Ending those subsidies, driving the price of things like gas way up, would certainly change the behavior of most people. You’d try to drive less. You’d ditch that SUV for a sedan, or at least a hybird.

Auto-makers would try harder to create technology to make cars more fuel efficient because they’d have to. Ford literally had to stop making Excursion SUV’s because they guzzled gas and no one wanted to pay $100 to fill up their tank once a week.

That’s the market at work. No government mandate would have changed things. Mandating better fuel efficiency doesn’t change consumer behavior because oil subsidies make it cheap to buy gas. If I can still buy gas for a low cost, I could care less what my gas mileage is.

Ask Chevy Volt, who has stopped production on a car no one wants to drive.

And I know the left thinks corporations are evil, but what about Costco? A New York Times profile points out that Costco marks up their retail goods at about half the rate of normal big box stores while paying their employees considerably better.

Jim Sinegal, the company’s CEO, says he knows happy workers are good workers and the same is true of customers. Although Costco is a public company, they focus more on their in-store performance than their Wall Street one.

Still, their stock is up 10% in the last year whereas Wal-Mart is down 5%. Sinegal takes a modest salary, about $350,000 a year, but with his stock options is worth more aboust $150 million.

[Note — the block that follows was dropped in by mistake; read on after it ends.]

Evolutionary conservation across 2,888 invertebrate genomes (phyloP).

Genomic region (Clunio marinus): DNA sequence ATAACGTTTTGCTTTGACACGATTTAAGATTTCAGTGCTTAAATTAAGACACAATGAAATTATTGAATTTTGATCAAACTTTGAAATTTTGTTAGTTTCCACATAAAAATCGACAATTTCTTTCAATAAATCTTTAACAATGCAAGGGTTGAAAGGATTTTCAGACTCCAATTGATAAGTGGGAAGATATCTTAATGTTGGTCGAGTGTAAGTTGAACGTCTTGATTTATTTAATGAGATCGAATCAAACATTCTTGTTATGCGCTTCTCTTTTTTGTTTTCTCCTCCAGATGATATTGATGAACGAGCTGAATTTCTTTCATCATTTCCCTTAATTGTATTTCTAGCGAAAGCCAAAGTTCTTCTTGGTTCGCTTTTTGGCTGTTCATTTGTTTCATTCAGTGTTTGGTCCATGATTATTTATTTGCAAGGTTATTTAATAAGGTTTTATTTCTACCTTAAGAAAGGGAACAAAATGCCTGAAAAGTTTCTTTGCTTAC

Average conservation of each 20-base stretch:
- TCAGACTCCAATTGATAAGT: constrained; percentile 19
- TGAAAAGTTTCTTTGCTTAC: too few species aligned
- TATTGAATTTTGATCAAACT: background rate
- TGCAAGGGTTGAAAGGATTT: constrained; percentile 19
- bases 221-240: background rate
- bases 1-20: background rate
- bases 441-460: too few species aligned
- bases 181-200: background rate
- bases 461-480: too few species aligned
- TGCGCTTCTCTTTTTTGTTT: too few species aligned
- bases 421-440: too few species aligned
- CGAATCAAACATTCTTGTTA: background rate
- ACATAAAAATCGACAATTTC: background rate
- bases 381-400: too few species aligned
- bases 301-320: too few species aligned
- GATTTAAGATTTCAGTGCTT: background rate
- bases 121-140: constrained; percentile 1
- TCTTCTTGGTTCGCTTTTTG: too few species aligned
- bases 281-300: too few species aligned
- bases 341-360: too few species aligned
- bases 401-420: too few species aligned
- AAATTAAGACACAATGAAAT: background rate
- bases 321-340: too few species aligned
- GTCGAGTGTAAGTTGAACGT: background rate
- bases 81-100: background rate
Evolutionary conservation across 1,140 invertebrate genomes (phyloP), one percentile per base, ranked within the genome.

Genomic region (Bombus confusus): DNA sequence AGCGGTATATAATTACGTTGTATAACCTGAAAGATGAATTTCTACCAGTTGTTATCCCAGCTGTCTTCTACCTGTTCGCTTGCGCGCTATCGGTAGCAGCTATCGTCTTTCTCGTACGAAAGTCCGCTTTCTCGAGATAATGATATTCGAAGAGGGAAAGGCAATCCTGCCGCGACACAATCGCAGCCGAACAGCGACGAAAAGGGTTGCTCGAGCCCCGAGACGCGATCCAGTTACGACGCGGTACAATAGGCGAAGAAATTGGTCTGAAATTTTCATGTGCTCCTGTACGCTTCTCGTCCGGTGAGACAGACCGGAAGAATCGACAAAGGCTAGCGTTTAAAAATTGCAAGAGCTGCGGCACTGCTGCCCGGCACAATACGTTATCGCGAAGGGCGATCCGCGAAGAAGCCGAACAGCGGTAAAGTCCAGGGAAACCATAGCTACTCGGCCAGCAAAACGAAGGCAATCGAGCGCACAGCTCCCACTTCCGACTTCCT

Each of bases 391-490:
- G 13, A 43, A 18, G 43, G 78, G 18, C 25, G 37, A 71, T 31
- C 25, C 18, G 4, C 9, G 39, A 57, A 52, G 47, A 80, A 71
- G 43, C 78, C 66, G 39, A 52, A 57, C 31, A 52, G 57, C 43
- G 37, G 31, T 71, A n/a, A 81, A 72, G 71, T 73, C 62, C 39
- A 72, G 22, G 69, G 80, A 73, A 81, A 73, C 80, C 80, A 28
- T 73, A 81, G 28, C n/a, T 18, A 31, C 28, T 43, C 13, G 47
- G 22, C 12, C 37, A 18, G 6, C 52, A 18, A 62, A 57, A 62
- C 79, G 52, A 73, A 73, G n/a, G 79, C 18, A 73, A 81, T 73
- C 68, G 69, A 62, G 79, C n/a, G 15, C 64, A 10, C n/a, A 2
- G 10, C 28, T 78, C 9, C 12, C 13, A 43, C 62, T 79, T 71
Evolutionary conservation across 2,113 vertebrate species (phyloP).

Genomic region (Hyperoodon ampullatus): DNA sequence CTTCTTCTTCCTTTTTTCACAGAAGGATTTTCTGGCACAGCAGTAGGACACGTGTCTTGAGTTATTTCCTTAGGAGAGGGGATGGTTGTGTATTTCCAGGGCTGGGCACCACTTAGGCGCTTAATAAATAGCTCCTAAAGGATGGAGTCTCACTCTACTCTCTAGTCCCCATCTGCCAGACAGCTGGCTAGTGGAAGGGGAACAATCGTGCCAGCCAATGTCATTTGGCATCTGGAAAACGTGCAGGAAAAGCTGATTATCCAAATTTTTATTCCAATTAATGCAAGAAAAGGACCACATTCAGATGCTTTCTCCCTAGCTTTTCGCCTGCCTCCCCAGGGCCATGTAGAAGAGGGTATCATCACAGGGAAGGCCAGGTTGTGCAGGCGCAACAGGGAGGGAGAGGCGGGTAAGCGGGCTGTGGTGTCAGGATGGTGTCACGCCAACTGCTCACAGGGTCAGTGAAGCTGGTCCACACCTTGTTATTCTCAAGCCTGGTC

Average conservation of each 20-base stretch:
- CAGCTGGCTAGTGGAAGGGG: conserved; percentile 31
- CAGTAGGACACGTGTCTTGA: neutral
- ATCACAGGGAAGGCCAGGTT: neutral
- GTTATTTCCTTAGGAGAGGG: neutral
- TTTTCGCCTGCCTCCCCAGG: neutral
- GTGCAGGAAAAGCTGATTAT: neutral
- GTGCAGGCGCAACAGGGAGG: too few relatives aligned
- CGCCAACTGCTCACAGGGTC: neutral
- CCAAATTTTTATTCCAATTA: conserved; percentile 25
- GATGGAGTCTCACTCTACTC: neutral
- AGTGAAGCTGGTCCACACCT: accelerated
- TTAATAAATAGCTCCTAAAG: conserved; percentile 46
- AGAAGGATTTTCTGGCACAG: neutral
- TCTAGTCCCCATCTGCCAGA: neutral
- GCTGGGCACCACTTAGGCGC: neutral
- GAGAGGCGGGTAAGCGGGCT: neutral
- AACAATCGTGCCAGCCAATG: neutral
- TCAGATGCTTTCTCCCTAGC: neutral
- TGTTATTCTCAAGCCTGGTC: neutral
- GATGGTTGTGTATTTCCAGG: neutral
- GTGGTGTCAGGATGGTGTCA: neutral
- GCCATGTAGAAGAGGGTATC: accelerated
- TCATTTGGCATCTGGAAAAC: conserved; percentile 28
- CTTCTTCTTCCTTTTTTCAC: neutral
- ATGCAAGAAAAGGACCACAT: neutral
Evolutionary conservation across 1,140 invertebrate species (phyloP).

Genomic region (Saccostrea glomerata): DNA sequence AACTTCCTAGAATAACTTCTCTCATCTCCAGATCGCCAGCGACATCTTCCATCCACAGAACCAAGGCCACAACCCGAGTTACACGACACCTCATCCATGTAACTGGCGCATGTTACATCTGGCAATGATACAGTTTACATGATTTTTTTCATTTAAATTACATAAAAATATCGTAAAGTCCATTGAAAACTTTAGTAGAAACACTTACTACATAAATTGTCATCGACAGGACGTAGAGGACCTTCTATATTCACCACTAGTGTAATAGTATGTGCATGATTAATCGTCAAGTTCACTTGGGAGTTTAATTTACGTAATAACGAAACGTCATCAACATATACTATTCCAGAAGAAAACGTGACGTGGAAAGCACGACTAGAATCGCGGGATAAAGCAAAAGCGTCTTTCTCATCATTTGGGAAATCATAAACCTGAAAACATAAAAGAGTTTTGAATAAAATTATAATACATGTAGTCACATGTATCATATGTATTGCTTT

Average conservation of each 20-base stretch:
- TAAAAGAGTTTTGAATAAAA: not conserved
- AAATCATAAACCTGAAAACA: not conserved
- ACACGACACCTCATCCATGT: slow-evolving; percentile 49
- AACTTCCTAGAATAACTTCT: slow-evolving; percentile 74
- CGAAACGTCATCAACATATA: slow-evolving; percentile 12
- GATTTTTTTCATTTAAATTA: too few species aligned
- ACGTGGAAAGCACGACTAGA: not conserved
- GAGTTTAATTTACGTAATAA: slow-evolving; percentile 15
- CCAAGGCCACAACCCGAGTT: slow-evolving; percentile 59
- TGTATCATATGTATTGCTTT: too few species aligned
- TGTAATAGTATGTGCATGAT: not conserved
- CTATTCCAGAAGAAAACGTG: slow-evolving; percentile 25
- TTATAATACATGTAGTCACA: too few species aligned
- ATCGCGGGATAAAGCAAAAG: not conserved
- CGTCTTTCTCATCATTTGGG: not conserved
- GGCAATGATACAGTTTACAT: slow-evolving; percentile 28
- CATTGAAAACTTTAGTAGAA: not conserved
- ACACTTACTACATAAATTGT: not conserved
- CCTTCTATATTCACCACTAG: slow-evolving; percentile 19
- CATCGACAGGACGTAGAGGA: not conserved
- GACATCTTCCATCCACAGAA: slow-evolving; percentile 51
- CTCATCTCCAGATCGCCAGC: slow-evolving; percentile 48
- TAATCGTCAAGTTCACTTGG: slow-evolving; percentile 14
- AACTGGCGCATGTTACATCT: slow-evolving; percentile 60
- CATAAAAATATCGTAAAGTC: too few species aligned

His theory is that it wouldn’t be right for the salary disparity to be any bigger.

It isn’t benevolence, to Sinegal, it’s good business. And it is.

The best anecdote from the article is a conversation Sinegal had with Starbuck’s head Howard Schultz. Costco, Sinegal threatened, would stop carrying the coffee hegemon if Schultz didn’t lower his bean prices.

It had become public that the price of beans had dropped, which means it had become cheaper for Starbuck’s to buy their coffee, but the price of a latte or a pound of french roast hadn’t changed.

Eventually, Schultz relented and agreed to lower his prices.

There was no government intervention. No conspiracy or oligopoly or collusion. This was market forces at work.

You can bet the New York Times profile will be a bump for Costco’s business. The morality of companies has grown in importance to the market place, and for consumers that should be considered an enormous win.

It will also make the government’s job much easier because they no longer have to decide who wins and who loses. It was never their role to begin with, just one they decided to take up.

But given the expansive media landscape, access the market and access to information has never been broader. The playing field has never been so level.

The government, and that means both political parties, must learn that a free market means a free people. It should be the goal of every government and every politician to see its people free from the shackles of the economic burden that poor management from government has done a great deal to create.

Political philosophers like Thomas Hobbes would say government control can actually make us more free because in what he calls the state of nature – essentially a primeval anarchy – there is no protection for anyone.

A truly free market cannot stand. But the government-controlled market we’ve created is on its last legs. It’s time to once again let the bones of the market grow strong by standing on its own.

It’s time for government to stop picking winners and losers and let us do that. That’s our job, not theirs.